I’m sure you can guess a few ingredients in the abstract swirl of green above. Nonetheless, I continue this He Cooks She Cooks feature and ask, what is that and why is it in my fridge?
It’s my version of chimichurri, a common condiment in Argentina but with many variations. Here it’s often parsley-based with oregano and chili flakes, along with garlic, oil and red wine vinegar. In the U.S., it’s often made with cilantro. Where culantro is available, this more pungent herb can be used.
What I’m more excited to talk about is the “why.” Food Network recipe developer Sarah Copeland likened chimichurri to a weapon in her “arsenal of flavor.” It’s not difficult to make a batch of it, then find various uses for it throughout the week. “It’s a smart way of infusing a meal with a lot of flavor,” she told me.
Chimichurri is everywhere in Argentina because of the country’s obsession with meat. The sauce is great with grilled beef and chicken. But like Sarah, I have found myself using it in many more dishes. Soups, for one, have been improved by a spoonful of the garlicky sauce . I mix it in with otherwise boring rice and beans. I’ve added it to a tequila-lime marinade, which saved me the steps of adding garlic and chilies separately. I’ve used it in pasta sauce and often use it as a sandwich spread. This afternoon I put a tad on my scrambled eggs.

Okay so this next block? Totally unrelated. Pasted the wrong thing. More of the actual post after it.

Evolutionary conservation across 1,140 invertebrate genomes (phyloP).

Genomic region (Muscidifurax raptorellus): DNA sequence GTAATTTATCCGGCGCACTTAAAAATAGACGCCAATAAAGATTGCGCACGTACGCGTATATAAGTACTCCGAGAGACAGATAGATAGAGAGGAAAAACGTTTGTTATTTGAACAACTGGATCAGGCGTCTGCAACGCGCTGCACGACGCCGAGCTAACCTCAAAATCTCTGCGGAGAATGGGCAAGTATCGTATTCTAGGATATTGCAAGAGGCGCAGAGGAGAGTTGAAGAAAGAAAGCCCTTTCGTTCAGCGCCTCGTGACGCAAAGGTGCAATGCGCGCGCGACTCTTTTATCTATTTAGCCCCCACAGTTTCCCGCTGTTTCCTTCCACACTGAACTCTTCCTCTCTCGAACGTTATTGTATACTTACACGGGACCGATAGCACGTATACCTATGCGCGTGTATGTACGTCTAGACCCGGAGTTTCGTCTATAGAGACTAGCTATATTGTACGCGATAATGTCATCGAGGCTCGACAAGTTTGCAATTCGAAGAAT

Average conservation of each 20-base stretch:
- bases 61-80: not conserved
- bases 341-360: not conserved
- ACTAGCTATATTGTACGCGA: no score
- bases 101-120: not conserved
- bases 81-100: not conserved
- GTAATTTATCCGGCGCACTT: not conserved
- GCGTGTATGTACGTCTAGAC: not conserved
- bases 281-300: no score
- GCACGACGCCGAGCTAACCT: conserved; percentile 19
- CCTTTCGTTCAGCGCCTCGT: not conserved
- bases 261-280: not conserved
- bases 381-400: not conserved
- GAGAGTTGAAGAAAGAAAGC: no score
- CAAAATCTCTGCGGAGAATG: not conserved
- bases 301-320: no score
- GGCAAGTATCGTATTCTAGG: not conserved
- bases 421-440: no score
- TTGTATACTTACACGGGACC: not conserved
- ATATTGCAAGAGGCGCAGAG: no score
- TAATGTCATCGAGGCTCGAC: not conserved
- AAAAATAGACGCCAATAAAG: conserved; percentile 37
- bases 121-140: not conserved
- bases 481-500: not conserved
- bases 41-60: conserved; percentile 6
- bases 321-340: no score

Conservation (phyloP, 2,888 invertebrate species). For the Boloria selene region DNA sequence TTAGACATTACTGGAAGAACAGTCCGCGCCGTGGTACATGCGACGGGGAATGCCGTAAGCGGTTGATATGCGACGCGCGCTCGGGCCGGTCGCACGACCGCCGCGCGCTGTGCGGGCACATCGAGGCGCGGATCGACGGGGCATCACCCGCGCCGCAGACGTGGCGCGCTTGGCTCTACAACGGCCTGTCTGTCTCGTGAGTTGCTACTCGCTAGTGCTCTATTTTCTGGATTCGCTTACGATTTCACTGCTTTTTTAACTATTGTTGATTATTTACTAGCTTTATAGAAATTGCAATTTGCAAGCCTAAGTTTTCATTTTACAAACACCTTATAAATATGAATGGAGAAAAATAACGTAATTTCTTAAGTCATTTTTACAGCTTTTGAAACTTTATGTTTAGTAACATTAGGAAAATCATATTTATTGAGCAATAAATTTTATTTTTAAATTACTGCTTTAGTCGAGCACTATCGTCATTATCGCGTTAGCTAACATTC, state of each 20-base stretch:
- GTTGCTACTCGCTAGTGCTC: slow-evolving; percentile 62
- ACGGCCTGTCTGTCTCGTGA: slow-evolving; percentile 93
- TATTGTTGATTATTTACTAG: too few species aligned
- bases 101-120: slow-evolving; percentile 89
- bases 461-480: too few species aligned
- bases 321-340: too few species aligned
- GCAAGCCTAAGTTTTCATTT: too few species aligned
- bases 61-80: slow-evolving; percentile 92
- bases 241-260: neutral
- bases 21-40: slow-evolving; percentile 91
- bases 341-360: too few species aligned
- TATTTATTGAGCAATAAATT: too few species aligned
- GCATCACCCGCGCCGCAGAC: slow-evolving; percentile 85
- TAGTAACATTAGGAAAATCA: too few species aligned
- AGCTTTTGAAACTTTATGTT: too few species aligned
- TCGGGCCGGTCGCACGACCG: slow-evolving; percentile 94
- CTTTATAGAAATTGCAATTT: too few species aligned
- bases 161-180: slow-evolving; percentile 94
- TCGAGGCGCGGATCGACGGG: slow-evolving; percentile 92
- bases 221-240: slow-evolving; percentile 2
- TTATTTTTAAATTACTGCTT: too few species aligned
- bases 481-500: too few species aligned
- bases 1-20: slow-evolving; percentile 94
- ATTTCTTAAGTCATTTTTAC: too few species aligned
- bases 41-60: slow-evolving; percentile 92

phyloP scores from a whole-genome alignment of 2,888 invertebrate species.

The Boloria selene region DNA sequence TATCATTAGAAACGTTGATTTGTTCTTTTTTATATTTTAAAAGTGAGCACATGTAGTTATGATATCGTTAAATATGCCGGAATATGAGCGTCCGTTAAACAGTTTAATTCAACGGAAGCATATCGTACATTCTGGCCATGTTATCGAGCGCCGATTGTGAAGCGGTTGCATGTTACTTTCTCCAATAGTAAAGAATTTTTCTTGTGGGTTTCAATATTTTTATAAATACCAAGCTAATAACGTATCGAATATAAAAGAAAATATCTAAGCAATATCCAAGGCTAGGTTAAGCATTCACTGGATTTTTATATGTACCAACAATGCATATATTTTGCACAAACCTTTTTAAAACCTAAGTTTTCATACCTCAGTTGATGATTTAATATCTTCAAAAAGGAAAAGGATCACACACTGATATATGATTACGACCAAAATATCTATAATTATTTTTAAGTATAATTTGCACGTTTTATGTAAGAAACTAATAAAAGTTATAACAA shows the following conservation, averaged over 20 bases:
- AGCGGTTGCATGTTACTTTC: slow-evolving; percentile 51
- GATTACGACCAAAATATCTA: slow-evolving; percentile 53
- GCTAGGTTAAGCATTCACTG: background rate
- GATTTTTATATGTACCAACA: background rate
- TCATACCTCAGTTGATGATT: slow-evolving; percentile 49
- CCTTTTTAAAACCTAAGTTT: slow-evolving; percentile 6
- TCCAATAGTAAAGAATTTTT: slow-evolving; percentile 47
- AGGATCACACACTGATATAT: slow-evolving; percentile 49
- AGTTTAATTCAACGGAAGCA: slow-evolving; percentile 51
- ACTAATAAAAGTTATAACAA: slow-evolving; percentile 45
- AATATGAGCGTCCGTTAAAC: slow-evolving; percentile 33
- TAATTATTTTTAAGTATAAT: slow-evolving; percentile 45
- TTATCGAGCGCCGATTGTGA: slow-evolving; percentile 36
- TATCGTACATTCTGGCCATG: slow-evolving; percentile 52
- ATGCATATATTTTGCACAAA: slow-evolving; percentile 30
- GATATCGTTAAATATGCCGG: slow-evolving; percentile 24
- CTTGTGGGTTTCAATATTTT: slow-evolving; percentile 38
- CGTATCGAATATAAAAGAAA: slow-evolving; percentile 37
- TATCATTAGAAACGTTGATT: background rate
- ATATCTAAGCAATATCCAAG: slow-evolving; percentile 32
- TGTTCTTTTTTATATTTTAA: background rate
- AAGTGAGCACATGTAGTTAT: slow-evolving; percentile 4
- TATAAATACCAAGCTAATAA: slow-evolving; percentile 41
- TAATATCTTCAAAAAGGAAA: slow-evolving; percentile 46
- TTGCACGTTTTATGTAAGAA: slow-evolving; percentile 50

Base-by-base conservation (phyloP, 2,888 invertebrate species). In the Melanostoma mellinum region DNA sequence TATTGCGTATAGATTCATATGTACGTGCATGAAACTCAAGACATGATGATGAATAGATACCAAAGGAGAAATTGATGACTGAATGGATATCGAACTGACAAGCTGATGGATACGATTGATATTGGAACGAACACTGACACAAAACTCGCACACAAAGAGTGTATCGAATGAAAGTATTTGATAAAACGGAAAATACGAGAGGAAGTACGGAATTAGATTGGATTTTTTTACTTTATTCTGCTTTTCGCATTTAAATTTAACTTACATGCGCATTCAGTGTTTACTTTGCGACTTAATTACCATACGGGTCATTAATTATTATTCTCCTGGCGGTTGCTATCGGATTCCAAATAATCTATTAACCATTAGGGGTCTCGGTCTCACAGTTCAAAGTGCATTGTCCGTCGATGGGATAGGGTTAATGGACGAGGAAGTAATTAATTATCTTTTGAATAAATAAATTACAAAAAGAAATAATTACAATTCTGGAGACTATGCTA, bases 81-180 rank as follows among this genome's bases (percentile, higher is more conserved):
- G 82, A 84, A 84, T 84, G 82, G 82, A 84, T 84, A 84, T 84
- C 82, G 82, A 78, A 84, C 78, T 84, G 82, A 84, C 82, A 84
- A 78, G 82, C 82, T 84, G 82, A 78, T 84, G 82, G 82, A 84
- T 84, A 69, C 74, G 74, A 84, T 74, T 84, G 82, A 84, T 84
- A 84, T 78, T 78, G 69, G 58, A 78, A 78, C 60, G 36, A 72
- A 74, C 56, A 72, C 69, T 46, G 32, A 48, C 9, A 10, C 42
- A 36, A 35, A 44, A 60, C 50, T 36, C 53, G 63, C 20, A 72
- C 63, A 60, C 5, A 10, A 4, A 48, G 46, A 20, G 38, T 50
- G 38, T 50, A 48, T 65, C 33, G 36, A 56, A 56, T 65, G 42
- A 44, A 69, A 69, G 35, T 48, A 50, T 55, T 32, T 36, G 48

I have decided that from here on out, there will always be chimichurri or another garlic-herb sauce in my fridge, maybe with basil, maybe cilantro…I’m curious to try Sarah’s sorrel pesto idea too. The point is to have instant flavor, so experiment away starting with a basic formula of herbs + garlic + spice + acid + oil.
If you need more of a recipe, try this:
- 1 cup flat leaf parsley
- 1 tablespoon oregano (I used dried)
- 1 garlic clove
- whole dried chilies or chili flakes (to your taste)
- 1/4 cup extra virgin olive oil
- 1 1/2 teaspoon red wine vinegar (or lemon juice)
- salt and pepper to taste
In a small food processor, blend parsley, oregano, garlic and chilies. Stir in oil and vinegar. (You can blend it in the food processor, which will emulsify the liquids and further puree the herbs to create a creamier sauce different from the chimichurri condiment common in Argentina, but no less delicious.) Season with salt and pepper.
I’ve found mine keeps in the refrigerator for about a week or two. The oil might solidify, but after a little while on the counter it goes back to normal.
Serve on meat, fish or poultry. Use in soups, marinades, as a sandwich spread…anywhere really.